May 22, 2019
New Cross-Section Measurements Reveal Surprising Importance of Pairing

Pairing is ubiquitous in physics. From superconductivity to quantum shell structure, coupling particles into pairs is one of nature's preferred ways to lower the energy of a system. New results obtained at the Radioactive Isotope Beam Factory (RIBF, Japan) with the MINOS device, which was conceived and constructed at Irfu, show for the first time that pairing also plays an important role in single-proton removal reactions from neutron-rich nuclei. These results show that proton-removal cross sections can be used as a tool to investigate pairing correlations for very neutron rich nuclei not accessible via spectroscopy. Indeed, the latter are produced in too small quantities to consider spectroscopy, studying the gammas emitted during de-excitation for example. This study was recently published in Physical Review Letters [1].


Why cross sections?

Cross sections are a key nuclear physics observable, essential both for planning experiments (choice of beam and target to produce the nucleus of interest with a reasonable intensity) and interpreting the results. Among all the possible reaction processes, proton-induced single-nucleon (i.e. proton or neutron) removal is of particular interest. In the case of the proton removal, this is the reaction:

X(Z,N) + p -> X(Z-1,N) + 2p

where Z is the number of protons and N is the number of neutrons that compose the X nucleus. This reaction consists in a sudden knock-out of a nucleon (a proton in this case) leaving the rest of the nucleons that compose the so-called “daughter” nucleus (X(Z-1,N)) intact. Usually, it is used to populate low-lying excited states of interest for spectroscopy. In this case we focus on inclusive cross sections, i.e. cross sections to all final states of the daughter nucleus.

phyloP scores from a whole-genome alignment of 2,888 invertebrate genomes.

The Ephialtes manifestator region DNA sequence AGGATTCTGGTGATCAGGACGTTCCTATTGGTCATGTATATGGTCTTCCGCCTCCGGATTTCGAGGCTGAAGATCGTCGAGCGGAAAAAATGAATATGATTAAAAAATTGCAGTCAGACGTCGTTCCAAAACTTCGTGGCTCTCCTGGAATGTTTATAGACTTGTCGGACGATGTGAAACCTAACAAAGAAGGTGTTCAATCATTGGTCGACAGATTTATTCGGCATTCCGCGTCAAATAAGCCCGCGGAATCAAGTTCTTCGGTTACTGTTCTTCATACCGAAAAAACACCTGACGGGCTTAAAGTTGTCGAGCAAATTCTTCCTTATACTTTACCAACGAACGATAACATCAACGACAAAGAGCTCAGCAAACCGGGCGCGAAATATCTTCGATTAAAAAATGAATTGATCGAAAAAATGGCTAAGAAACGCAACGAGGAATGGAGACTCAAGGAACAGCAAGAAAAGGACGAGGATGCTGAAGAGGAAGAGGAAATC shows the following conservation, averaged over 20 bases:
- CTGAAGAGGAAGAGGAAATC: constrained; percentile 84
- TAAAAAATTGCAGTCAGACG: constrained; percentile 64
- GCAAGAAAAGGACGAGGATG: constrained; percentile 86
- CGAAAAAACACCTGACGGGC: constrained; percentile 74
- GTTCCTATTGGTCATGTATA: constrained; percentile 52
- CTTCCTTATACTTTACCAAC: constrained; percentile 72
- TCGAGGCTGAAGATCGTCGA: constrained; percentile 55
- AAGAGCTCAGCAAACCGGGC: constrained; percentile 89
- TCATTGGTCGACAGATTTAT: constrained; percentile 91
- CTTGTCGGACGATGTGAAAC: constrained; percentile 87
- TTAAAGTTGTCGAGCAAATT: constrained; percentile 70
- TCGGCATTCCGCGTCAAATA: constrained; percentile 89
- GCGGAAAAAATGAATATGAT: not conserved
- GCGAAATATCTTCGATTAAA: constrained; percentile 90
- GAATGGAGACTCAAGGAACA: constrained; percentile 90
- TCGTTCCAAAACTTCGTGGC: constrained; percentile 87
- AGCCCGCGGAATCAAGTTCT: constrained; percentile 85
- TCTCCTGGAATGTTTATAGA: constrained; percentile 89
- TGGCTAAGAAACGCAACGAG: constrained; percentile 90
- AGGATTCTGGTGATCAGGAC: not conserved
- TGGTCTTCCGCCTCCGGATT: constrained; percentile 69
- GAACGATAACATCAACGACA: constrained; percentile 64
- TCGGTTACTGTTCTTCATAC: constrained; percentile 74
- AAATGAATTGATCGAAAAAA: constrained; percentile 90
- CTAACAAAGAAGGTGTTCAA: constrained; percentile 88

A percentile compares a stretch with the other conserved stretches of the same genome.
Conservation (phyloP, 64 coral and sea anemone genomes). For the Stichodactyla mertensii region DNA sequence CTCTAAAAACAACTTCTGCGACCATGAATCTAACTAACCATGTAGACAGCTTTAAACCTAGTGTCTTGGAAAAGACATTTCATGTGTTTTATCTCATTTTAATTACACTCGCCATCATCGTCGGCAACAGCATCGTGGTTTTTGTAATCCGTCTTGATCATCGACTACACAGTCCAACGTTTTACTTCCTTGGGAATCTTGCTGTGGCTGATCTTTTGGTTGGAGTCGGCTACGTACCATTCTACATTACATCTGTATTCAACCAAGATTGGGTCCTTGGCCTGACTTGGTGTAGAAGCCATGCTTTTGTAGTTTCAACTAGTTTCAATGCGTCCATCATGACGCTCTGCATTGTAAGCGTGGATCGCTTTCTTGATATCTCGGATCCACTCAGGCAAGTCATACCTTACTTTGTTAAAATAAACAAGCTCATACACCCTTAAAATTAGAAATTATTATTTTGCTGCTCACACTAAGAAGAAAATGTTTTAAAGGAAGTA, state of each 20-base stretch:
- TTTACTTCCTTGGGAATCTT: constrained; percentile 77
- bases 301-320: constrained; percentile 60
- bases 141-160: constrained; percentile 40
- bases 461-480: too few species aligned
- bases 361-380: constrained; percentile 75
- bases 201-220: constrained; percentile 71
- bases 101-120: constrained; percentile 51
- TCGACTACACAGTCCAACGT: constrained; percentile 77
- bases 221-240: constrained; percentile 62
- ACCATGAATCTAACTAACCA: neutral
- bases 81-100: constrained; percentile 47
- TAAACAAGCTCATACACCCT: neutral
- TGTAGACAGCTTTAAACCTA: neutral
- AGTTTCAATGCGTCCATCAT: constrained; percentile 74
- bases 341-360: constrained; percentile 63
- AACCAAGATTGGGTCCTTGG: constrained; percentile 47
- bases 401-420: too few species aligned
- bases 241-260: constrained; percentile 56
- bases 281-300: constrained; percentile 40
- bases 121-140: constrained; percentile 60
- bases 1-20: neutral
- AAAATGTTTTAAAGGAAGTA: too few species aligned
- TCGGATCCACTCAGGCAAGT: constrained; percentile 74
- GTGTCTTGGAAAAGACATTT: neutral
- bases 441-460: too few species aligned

Using the ensemble of data from two SEASTAR campaigns at the RIBF [see highlights FM2015 and FM2017] an international team led by CEA Saclay extracted 55 inclusive single-nucleon removal cross sections from very neutron-rich nuclei. The experiment was made possible thanks to the world-unique radioactive beams from the RIKEN RIBF facility and the MINOS device conceived and built at Irfu (Fig. 1).

The nuclei analyzed are shown as red points in Figure 2 and constitute a very significant increase of the available data.

New Cross-Section Measurements Reveal Surprising Importance of Pairing

Figure 1: The BigRIPS device used to select the nuclei of interest (left) and MINOS used to study them (right).

New Cross-Section Measurements Reveal Surprising Importance of Pairing

Figure 2: Chart of nuclides showing nuclei for which nucleon-removal cross sections have been measured before (in blue) and in this experiment (in red).

Odd-even splitting in proton-removal cross sections